Analytics Vidhya
Published in

Analytics Vidhya

Keras LSTM Forecasting Using Synthetic Data

This post was originally published on my website


Keras LSTM can be a powerful tool for forecasting. Below is a simple template notebook showing how to setup a data science forecasting experiment.


A synthetic dataset was generated using a scikit-learn regression generator make_friedman1. The dataset is nonlinear, with noise, and some features are manually scaled to make the deep learning task more challenging. Time series dependence is created by making each label a weighted average of the make_friedman1 generated values and previous labels. For details see notebook function generate_data().

The image below shows correlations between the generated features, the y label generated for the same time period, and actual future_label we are trying to forecast. Features x_0 — x_4 are the only informative features as can be verified from the bottom row showing meaningful but not very strong correlations:

Model training

The model is a simple NN with a single hidden layer defined as keras.layers.LSTM(32).

The generated dataset is split into training, validation, and test sets, each honoring time series nature of the data. Validation set is used to stop training early to prevent overfitting. However, this is not a concern for our synthetic dataset as can be seen from following chart. The validation curve never starts increasing as training epochs continue:

Model evalution

Comparing predictions and actual labels for the validation set shows strong performance even though there are clear optimizations that can be made near extreme values:

However, the validation set was already used during training for early stopping purposes. This is why we set aside a test dataset the model has never seen during training. The test dataset is the only true evaluation of the expected performance of the model and in this case it confirms that the model performs well for the synthetic dataset:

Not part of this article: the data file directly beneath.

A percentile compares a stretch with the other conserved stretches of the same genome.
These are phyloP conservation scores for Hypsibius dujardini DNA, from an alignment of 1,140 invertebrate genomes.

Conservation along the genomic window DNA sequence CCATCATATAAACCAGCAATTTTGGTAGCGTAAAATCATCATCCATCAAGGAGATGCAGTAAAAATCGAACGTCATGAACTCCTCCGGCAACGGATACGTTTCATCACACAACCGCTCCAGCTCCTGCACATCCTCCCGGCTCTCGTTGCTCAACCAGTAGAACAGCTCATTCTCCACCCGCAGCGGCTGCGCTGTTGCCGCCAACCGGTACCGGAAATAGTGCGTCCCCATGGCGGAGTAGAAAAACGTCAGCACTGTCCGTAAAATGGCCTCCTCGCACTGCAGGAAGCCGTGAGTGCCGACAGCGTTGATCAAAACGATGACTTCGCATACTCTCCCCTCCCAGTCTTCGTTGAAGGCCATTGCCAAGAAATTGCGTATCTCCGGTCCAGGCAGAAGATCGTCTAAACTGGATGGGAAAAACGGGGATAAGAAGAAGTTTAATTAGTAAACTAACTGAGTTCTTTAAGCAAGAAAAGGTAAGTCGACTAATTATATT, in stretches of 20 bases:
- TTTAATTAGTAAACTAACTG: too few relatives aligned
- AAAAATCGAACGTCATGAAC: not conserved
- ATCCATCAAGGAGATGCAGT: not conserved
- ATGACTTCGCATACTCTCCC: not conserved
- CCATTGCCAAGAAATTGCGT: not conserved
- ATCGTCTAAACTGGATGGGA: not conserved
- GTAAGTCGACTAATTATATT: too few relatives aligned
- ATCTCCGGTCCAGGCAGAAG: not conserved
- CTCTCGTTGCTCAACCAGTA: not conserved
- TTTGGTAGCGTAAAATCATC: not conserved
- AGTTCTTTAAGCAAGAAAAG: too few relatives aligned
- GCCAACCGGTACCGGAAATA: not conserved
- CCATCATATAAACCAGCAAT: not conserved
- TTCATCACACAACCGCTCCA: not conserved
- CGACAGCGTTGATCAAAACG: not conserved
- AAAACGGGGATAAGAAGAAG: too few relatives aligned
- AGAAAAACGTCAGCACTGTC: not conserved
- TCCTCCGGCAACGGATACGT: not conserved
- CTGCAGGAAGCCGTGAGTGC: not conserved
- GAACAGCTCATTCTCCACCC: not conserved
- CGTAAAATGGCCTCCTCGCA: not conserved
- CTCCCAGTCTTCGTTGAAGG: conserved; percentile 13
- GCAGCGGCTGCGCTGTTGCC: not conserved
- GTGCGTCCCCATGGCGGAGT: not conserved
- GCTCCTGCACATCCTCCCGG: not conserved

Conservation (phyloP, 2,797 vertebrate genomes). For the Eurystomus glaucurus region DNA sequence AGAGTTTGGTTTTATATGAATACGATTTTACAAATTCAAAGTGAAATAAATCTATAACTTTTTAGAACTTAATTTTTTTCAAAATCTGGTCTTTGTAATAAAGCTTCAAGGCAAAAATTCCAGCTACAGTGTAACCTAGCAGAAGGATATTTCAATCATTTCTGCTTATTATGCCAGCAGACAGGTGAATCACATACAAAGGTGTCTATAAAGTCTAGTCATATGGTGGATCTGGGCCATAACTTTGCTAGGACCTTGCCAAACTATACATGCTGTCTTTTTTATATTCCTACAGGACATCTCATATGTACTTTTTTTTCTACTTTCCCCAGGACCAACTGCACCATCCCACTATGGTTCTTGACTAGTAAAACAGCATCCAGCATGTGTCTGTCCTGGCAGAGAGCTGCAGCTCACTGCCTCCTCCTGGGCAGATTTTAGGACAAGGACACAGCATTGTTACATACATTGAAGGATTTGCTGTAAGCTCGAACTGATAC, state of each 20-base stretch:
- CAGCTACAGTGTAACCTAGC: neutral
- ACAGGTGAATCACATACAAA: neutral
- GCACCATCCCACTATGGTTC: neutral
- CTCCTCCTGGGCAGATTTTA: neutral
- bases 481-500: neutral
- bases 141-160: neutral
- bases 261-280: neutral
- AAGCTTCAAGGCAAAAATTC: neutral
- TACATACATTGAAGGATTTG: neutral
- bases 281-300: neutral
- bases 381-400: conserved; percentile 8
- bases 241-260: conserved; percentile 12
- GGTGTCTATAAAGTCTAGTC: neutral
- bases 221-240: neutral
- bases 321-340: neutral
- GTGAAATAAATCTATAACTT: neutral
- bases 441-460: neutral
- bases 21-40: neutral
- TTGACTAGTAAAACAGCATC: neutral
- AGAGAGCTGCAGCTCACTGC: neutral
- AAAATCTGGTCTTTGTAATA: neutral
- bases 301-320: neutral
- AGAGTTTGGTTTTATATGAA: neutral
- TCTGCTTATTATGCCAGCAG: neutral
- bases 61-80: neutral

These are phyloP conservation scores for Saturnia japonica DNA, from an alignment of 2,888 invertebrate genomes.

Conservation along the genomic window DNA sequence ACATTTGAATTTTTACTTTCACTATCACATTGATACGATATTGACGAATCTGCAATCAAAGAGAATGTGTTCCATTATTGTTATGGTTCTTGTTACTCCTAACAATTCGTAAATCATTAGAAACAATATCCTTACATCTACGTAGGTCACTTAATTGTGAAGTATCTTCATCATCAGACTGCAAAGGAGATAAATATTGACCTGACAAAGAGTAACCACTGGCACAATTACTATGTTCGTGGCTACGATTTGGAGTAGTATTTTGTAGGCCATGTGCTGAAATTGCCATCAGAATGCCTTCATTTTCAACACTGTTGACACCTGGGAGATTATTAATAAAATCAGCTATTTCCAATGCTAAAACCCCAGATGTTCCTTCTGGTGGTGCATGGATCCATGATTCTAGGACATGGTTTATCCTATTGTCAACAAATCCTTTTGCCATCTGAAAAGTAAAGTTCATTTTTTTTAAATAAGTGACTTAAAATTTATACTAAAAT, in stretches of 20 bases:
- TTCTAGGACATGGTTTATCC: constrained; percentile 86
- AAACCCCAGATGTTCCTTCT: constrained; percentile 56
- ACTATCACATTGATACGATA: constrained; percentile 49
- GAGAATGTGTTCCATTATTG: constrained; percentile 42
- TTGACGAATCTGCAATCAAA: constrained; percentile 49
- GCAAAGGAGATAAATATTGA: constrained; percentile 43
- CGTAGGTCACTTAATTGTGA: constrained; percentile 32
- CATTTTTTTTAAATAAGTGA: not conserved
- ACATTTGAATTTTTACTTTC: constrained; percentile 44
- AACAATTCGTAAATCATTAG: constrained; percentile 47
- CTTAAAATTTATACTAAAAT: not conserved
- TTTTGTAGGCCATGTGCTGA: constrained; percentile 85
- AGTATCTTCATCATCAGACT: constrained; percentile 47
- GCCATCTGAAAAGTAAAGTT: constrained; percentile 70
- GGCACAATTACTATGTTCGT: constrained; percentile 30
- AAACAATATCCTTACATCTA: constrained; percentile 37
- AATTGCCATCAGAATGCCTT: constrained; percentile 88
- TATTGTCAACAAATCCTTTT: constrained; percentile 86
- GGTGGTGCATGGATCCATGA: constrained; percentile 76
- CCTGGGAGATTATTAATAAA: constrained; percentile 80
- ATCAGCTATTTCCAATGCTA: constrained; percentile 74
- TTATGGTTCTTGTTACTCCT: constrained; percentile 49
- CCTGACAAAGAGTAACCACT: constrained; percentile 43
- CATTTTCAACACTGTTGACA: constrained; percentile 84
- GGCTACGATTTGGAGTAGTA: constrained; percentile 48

Analytics Vidhya is a community of Analytics and Data Science professionals. We are building the next-gen data science ecosystem

Recommended from Medium

Simplified Explanation of Transfer Learning in Deep Learning: What You Should Know

Tutorial: Custom NER using spaCy

Training deep neural networks on a GPU with PyTorch

Language Model using Transfer Learning for Cricketers

AWS AI-Powered Health Data Masking: What Is it and How Does it Work?

Introduction to MLflow

Explainability In Machine Learning: A Tutorial At AAMAS-2022

Multiscale and multimodal reconstruction of cortical structure and function

Get the Medium app

A button that says 'Download on the App Store', and if clicked it will lead you to the iOS App store
A button that says 'Get it on, Google Play', and if clicked it will lead you to the Google Play store
Adam Novotny

Adam Novotny

More from Medium

Using Machine Learning For Predictive Maintenance

Predictive Modeling Using Sklearn

Time-series forecasting using ordinary Machine Learning algorithms

K-Means Clustering — An Unsupervised Machine Learning Algorithm